U.S. Military Issues Drone Strike On Vehicle Carrying ‘Multiple Suicide Bombers’

epa09435297 A view of the damaged caused at the scene of a rocket attack near the Hamid Karzai International airport, in Kabul, Afghanistan, 29 August 2021. The process of withdrawing the 5,000 United States military personnel deployed to Kabul's airport for the evacuation of Americans and Afghan allies is under way in the face of 'very real' threats of additional attacks such as the one two days ago that left some 200 people dead, the Pentagon said 28 August. More than 117,000 people have departed from the Kabul airport since the 'massive military, diplomatic, security and humanitarian undertaking' began following the fall of the capital to the Taliban on August. EPA-EFE/STRINGER

This past Sunday, the U.S. Military has carried out a targeted drone strike against ISIS terrorists in the city of Kabul, “eliminating an imminent” threat to personnel at the port, as stated by officials.

Reportedly, the strike was carried out on a car that seemed to be carrying “multiple suicide bombers” as they moved en-route to the airport gates.

“We are confident we successfully hit the target. Significant secondary explosions from the vehicle indicated the presence of a substantial amount of explosive material,” stated Capt. Bill Urban, the U.S. Central Command spokesman, in a release. “We are assessing the possibilities of civilian casualties, though we have no indications at this time. We remain vigilant for potential future threats.”

The drone strike took place just a few hours after the U.S. State Department put out an emergency alert in the early morning hours in Afghanistan this past Sunday attempting to warn U.S. citizens to flee the airport and the surrounding area because of a serious threat.

“Due to a specific, credible threat, all U.S. citizens in the vicinity of Kabul airport (HKIA), including the South (Airport Circle) gate, the new Ministry of the Interior, and the gate near the Panjshir Petrol station on the northwest side of the airport, should leave the airport area immediately,” stated the department. “U.S. citizens should avoid traveling to the airport and avoid all airport gates at this time.”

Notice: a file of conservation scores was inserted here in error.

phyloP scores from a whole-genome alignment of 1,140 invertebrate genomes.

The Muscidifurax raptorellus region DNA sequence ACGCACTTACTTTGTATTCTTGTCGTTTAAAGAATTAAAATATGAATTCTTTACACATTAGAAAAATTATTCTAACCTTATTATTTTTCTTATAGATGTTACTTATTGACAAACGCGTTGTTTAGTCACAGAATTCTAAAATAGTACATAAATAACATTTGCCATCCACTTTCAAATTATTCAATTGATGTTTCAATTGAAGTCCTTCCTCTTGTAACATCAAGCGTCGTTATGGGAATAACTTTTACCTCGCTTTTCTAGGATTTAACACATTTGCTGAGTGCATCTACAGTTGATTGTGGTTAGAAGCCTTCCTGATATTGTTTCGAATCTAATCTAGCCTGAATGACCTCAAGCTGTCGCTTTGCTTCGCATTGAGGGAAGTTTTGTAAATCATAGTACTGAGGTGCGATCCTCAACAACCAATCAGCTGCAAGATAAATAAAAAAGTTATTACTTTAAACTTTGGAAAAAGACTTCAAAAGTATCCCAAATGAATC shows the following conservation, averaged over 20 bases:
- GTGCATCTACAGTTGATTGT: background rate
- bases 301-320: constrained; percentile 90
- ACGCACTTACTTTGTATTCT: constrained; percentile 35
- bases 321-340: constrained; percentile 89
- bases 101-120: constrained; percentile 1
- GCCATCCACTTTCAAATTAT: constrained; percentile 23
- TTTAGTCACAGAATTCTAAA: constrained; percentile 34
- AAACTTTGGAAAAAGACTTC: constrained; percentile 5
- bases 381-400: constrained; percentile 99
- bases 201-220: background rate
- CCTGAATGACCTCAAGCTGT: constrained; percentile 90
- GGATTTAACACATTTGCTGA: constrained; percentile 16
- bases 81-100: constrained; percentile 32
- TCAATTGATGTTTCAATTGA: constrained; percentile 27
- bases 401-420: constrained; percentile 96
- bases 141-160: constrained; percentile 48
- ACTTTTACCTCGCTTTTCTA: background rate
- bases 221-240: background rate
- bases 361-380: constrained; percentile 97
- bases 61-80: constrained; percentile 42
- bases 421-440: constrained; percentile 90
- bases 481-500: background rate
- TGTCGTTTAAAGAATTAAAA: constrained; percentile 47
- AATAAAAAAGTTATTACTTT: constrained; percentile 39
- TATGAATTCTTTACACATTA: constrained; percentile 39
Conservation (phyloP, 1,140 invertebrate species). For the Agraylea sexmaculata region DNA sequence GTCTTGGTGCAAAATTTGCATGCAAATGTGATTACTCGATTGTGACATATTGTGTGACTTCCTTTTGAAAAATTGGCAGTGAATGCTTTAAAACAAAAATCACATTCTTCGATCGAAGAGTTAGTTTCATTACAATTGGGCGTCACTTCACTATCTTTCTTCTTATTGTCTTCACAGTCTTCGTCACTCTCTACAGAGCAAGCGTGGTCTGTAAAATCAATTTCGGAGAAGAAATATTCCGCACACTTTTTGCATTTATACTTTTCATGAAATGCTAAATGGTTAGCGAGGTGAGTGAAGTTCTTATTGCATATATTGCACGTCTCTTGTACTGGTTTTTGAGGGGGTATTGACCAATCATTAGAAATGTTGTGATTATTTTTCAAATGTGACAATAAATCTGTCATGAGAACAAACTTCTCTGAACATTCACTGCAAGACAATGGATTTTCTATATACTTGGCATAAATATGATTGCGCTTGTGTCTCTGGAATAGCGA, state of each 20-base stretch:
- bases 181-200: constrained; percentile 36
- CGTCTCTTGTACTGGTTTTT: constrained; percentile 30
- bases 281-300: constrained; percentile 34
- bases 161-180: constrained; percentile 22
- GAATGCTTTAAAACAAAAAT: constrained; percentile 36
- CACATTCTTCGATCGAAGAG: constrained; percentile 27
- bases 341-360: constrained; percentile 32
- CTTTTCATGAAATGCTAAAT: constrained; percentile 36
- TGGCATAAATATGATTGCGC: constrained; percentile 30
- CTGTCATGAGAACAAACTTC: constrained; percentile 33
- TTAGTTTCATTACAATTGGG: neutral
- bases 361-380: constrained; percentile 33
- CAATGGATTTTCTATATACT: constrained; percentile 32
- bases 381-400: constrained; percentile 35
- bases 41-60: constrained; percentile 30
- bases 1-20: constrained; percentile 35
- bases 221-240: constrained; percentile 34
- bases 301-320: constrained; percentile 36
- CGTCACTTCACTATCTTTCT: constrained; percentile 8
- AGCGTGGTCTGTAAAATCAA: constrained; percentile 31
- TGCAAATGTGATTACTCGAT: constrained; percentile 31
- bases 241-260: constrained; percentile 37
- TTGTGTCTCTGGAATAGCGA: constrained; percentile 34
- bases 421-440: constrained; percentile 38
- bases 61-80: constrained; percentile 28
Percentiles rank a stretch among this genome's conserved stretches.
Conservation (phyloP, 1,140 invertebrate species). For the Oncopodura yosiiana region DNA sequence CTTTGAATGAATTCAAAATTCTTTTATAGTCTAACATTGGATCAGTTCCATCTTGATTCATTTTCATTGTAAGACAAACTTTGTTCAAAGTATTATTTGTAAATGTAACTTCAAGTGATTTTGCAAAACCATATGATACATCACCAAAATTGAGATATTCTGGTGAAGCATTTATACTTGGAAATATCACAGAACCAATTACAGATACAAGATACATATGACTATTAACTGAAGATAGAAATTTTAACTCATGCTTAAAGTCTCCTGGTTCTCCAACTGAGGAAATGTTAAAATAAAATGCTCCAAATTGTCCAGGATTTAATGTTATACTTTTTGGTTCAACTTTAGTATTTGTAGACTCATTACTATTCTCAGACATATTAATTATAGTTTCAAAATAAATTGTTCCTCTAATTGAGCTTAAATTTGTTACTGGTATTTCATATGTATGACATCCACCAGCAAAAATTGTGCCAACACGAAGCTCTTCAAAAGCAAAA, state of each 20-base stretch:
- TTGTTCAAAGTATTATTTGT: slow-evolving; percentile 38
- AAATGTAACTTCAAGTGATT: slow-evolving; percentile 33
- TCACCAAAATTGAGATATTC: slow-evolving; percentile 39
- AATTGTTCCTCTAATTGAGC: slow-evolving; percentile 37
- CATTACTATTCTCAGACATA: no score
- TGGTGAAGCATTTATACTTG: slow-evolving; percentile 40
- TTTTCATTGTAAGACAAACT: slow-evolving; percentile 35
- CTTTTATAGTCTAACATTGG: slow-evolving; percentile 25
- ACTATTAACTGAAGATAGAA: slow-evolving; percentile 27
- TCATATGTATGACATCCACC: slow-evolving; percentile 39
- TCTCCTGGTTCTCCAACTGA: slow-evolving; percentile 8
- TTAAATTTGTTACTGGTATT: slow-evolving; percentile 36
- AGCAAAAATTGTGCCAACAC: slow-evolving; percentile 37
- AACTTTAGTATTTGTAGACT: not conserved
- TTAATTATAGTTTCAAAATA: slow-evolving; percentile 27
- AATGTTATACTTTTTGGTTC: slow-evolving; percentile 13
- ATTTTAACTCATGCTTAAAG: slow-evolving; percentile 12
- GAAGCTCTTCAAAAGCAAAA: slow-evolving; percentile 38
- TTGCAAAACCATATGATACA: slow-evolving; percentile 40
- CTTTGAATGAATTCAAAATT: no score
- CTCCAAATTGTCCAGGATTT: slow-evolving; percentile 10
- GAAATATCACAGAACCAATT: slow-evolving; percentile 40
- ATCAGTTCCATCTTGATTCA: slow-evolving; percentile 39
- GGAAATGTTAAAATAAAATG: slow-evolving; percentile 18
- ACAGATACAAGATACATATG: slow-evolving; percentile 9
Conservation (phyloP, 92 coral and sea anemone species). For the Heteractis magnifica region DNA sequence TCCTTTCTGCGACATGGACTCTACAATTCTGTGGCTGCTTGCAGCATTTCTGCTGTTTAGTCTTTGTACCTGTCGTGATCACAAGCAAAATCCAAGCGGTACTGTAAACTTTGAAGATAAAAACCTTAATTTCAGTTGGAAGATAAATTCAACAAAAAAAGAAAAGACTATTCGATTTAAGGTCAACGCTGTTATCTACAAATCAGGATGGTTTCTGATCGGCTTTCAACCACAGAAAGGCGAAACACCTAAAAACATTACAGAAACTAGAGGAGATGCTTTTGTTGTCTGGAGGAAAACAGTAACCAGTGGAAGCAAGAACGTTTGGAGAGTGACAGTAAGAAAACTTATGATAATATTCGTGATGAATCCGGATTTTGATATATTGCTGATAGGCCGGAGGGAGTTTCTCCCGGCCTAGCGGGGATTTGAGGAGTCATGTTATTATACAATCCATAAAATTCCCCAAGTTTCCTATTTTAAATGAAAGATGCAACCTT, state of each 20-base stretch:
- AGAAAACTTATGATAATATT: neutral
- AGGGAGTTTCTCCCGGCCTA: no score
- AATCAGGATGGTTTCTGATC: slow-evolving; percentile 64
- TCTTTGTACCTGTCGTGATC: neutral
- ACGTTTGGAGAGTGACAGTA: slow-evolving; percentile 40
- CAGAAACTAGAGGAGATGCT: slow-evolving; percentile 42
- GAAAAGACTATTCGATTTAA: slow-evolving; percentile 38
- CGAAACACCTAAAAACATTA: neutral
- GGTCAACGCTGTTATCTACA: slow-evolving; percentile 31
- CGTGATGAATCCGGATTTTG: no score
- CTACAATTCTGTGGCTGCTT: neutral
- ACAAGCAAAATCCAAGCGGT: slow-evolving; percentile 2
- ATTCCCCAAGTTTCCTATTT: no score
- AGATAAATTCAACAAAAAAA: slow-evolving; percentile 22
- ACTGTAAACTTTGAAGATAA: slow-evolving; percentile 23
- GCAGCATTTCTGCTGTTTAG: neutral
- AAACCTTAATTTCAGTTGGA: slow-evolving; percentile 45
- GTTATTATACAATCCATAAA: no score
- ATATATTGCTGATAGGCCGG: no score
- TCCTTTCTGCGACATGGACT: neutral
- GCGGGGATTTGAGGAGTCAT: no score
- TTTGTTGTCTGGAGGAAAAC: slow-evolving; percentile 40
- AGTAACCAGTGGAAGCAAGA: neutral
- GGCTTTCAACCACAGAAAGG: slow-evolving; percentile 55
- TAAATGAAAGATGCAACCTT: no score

This emergency alert from the State Department comes in the wake of an attack carried out by ISIS on the airport this past Thursday that led to the deaths of a dozen U.S. soldiers.

On Saturday evening, Old Uncle Joe warned that his intelligence officials had warned that the situation on the ground was “extremely dangerous, and the threat of terrorist attacks on the airport remains high.”

“Our commanders informed me that an attack is highly likely in the next 24-36 hours,” he continued.

The drone strike carried out on Sunday takes place after the U.S. Military carried out a separate attack against ISIS terrorists this past Friday where they killed two terrorists that had been labeled as “high profile” by the administration but declined to state anymore that could further identify who these terrorists were.

The U.S. Soldiers who were killed during the terror attack carried out against the Kabul airport are:

  • Marine Corps Staff Sgt. Darin T. Hoover, 31, of Salt Lake City, Utah.

  • Marine Corps Sgt. Johanny Rosariopichardo, 25, of Lawrence, Massachusetts.

  • Marine Corps Sgt. Nicole L. Gee, 23, of Sacramento, California.

  • Marine Corps Cpl. Hunter Lopez, 22, of Indio, California.

  • Marine Corps Cpl. Daegan W. Page, 23, of Omaha, Nebraska.

  • Marine Corps Cpl. Humberto A. Sanchez, 22, of Logansport, Indiana.

  • Marine Corps Lance Cpl. David L. Espinoza, 20, of Rio Bravo, Texas.

  • Marine Corps Lance Cpl. Jared M. Schmitz, 20, of St. Charles, Missouri.

  • Marine Corps Lance Cpl. Rylee J. McCollum, 20, of Jackson, Wyoming.

  • Marine Corps Lance Cpl. Dylan R. Merola, 20, of Rancho Cucamonga, California.

  • Marine Corps Lance Cpl. Kareem M. Nikoui, 20, of Norco, California.

  • Navy Hospitalman Maxton W. Soviak, 22, of Berlin Heights, Ohio.

  • Army Staff Sgt. Ryan C. Knauss, 23, of Corryton, Tennessee.

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